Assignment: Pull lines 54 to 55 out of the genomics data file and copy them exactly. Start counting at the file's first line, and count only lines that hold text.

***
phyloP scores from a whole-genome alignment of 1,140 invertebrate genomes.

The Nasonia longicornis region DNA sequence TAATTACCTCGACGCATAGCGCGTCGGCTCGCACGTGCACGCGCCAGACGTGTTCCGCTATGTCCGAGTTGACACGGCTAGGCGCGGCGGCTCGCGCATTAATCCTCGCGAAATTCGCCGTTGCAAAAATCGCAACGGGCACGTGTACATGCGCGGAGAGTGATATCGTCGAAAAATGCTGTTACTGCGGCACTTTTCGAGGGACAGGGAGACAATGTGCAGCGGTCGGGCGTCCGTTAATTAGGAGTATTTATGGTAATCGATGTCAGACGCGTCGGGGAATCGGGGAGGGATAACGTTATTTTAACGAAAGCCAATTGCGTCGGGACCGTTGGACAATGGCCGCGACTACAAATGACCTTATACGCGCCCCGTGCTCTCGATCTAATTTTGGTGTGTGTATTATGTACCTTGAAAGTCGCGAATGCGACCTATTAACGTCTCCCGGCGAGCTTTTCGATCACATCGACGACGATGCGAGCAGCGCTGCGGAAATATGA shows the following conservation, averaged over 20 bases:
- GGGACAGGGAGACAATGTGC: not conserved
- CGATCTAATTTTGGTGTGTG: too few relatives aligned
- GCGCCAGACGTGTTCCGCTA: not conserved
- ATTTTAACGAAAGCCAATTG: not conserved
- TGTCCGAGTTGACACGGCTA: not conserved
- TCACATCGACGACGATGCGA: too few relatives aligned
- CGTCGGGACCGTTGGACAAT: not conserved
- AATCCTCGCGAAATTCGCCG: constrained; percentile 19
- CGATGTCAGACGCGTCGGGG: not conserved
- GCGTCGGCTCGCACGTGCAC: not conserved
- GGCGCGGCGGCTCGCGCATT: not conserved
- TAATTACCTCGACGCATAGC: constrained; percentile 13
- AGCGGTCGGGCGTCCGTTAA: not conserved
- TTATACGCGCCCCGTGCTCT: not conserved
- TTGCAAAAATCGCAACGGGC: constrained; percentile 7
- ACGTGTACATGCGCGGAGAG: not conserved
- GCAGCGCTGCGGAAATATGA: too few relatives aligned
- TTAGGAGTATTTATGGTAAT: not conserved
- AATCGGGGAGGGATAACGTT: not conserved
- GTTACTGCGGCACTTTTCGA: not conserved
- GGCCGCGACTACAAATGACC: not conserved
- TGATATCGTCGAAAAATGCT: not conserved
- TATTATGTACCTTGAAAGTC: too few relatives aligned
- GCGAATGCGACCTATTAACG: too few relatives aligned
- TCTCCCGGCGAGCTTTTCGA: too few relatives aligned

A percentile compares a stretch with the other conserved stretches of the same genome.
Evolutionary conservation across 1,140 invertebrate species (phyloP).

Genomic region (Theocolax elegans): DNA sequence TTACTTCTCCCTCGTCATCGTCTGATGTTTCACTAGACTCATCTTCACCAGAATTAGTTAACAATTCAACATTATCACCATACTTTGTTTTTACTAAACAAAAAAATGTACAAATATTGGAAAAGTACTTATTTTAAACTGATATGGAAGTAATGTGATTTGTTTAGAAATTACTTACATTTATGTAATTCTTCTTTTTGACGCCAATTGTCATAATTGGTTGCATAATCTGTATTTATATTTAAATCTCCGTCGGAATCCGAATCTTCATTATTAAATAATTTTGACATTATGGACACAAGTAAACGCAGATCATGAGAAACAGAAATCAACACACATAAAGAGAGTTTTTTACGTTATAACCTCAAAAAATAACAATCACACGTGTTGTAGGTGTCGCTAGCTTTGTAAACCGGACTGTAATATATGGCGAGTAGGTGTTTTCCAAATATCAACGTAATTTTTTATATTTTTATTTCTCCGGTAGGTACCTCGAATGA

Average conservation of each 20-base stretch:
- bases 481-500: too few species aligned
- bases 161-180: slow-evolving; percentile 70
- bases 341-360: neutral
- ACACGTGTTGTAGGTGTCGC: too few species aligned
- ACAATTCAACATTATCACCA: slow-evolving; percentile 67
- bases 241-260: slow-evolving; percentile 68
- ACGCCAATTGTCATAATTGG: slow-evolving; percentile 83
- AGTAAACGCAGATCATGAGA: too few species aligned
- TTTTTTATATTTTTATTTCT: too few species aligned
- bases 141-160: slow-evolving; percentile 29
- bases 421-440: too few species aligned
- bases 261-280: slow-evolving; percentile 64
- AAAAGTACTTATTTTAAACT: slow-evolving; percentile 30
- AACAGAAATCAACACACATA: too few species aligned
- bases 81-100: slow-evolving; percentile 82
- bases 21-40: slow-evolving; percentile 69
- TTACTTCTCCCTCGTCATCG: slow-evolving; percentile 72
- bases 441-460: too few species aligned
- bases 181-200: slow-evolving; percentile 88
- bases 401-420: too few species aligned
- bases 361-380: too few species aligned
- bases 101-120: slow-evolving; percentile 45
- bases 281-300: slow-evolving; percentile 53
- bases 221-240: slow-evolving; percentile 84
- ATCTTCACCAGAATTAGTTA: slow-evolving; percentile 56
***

- bases 281-300: slow-evolving; percentile 53
- bases 221-240: slow-evolving; percentile 84